Important information: The value of investments and the income from them, can go down as well as up, so you may get back less than you invest.

AROUND the start of this year, commodities were looking good. So good, in fact, that many foresaw a new commodities ‘supercycle’ - a prolonged period of rising prices driven by some almighty upsurge in demand.

For a while, things looked promising. Commodities has been the best performing asset class in the first six months of 2021. Now, well into the second half of 2021, price rises have lost steam and many - including copper, often considered the bedrock of economic growth - have fallen in recent months.

Is this a temporary blip, or the end of the commodity supercycle?

For a commodity cycle to become truly super, there has to be some structural shift in demand that keeps prices ascending for years. During the 2000s supercycle, China’s rapid growth - during which annual economic growth sometimes exceeded 10% per annum - caught the world’s supply of commodities short and spurred an elongated period of price growth as producers struggled to keep up.

Investors had their eyes on China and the commodities it was sucking up, as it cemented itself as the workshop of the world.

This time around, proponents saw the transition to green energy as a prime catalyst for another supercycle. Roads, bridges, rail links, solar parks and wind farms need industrial commodities, along with some precious metals like silver. Combine that with massive government stimulus packages investing in infrastructure, as well as renewed post-pandemic demand, and hopes were high that we were entering a new age for commodities.

Now, that’s looking less certain, and China is at the heart of things again.

China still counts for over half of international demand for commodities. Its role in the global commodity market is simply too big to not be part of this story.

But, so far, China is missing its cue. The country’s post-pandemic recovery has faltered since the start of this year. Noises around tightening monetary policy have jittered markets, while fears over variants and prolonged restrictions have added to those concerns. None of which is good news for commodities.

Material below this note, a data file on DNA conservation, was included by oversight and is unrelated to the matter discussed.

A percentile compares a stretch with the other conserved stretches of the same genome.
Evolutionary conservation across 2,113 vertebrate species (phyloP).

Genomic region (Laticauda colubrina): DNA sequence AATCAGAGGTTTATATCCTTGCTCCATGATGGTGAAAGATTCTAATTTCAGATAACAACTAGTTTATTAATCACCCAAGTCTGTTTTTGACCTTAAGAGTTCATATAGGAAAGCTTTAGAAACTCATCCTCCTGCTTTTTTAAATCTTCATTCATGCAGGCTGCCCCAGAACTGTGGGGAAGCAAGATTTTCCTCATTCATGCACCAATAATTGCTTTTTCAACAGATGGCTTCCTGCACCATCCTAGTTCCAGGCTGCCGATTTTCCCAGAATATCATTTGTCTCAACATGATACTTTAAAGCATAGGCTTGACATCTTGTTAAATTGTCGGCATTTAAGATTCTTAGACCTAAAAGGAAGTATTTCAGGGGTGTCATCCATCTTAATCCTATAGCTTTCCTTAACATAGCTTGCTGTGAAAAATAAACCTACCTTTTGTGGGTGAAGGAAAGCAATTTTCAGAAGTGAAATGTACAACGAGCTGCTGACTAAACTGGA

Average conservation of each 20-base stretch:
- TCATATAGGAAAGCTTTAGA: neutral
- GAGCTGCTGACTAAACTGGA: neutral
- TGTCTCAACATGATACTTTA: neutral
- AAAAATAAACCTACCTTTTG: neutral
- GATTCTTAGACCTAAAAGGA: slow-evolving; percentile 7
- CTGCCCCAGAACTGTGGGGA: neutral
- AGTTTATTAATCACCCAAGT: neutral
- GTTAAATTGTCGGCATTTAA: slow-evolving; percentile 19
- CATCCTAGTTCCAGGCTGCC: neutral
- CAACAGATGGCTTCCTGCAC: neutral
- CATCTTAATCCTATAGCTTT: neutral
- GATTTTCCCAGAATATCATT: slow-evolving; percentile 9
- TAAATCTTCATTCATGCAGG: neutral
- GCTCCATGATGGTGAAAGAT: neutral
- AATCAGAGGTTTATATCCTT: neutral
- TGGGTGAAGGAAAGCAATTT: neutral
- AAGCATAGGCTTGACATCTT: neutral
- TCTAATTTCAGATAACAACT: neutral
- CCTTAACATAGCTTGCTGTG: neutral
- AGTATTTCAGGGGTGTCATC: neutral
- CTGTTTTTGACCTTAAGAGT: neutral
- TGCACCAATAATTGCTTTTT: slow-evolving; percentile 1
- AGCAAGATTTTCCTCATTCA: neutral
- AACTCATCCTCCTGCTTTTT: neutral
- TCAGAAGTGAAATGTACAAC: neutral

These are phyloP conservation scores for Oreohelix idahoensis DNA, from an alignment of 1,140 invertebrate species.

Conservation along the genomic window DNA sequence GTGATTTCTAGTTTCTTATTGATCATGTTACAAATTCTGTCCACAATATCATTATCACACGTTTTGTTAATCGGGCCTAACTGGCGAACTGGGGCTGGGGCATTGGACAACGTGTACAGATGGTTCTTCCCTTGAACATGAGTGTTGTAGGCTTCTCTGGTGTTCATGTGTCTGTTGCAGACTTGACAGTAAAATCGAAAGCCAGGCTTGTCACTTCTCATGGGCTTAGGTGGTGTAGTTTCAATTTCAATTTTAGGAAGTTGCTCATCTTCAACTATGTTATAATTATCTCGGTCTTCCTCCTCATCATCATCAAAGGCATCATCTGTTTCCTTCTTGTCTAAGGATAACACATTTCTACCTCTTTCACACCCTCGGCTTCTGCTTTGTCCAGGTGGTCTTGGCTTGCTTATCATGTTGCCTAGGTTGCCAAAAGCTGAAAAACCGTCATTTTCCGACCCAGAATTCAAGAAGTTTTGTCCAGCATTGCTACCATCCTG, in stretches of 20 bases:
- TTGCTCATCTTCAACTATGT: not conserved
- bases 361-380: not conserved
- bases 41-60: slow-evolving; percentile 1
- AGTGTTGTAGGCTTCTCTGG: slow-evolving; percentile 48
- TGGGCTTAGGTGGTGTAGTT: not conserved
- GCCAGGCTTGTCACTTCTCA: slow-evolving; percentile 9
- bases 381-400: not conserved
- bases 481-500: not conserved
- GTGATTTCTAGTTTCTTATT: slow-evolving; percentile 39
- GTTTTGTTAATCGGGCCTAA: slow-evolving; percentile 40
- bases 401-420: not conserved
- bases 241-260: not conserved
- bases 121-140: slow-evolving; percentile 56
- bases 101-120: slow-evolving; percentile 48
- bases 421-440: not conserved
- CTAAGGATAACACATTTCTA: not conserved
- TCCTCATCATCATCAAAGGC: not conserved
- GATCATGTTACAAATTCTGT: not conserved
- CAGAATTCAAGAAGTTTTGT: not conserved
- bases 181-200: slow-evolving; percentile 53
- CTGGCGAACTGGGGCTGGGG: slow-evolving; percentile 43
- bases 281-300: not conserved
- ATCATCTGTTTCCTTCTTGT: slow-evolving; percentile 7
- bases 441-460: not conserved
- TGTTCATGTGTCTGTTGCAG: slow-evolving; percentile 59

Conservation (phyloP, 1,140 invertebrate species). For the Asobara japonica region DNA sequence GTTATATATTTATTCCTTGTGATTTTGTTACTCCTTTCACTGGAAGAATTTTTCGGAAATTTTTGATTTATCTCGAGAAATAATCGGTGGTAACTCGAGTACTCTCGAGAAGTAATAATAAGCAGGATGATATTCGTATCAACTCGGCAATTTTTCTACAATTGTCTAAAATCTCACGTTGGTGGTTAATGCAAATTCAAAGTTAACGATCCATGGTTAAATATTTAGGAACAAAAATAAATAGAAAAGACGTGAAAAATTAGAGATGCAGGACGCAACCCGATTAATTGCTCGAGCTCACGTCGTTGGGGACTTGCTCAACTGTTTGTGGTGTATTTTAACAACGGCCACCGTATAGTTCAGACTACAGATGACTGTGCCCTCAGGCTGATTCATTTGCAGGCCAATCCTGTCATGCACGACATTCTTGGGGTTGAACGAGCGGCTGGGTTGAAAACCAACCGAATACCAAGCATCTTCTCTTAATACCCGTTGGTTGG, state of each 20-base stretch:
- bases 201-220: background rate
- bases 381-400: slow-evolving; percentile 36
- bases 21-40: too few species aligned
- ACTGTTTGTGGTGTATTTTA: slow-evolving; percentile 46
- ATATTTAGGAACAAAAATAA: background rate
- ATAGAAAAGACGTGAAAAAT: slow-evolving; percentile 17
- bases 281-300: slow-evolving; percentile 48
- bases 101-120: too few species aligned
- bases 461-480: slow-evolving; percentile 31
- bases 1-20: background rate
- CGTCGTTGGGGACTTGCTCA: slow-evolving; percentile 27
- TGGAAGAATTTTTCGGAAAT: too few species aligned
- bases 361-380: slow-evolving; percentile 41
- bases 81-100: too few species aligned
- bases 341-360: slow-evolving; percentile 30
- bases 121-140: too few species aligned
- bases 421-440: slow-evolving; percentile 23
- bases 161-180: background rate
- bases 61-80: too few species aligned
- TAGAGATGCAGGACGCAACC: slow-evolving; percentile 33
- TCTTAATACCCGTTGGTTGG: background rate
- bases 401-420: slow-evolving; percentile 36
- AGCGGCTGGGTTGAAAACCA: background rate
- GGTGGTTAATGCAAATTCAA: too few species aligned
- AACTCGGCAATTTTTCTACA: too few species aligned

China’s importance was underscored yesterday by the country’s industrial production figures. A sharp slowdown in Chinese factory output sent global stock markets downward, with miners faring worst. Rio Tinto, Glencore, BHP and Anglo American were among the FTSE 100’s biggest fallers.

This is not to say the commodities rally is over. The green energy transition will only gather momentum, and demand will be there so long as countries’ reopenings aren’t derailed by Covid variants. The passing of President Biden’s $1 trillion infrastructure bill last week will also prove a boon over the long term. The oil price, meanwhile, looks very strong.

The investment thesis underpinning the commodity cycle still remains strong, albeit perhaps not ‘super’.

If you’re looking for exposure to commodities, a Select 50 choice is the Ninety One Global Gold Fund, which invests in global gold mining company shares.

Or as an alternative to commodities, the FP Foresight UK Infrastructure Income Fund, also on the Select 50, offers an exposure to investment companies dedicated to renewable energy and infrastructure projects.

Important information: Investors should note that the views expressed may no longer be current and may have already been acted upon. Overseas investments will be affected by movements in currency exchange rates. Select 50 is not a personal recommendation to buy or sell a fund. Reference to specific securities should not be construed as a recommendation to buy or sell these securities and is included for the purposes of illustration only. This information is not a personal recommendation for any particular investment. If you are unsure about the suitability of an investment you should speak to a Fidelity adviser or an authorised financial adviser of your choice.

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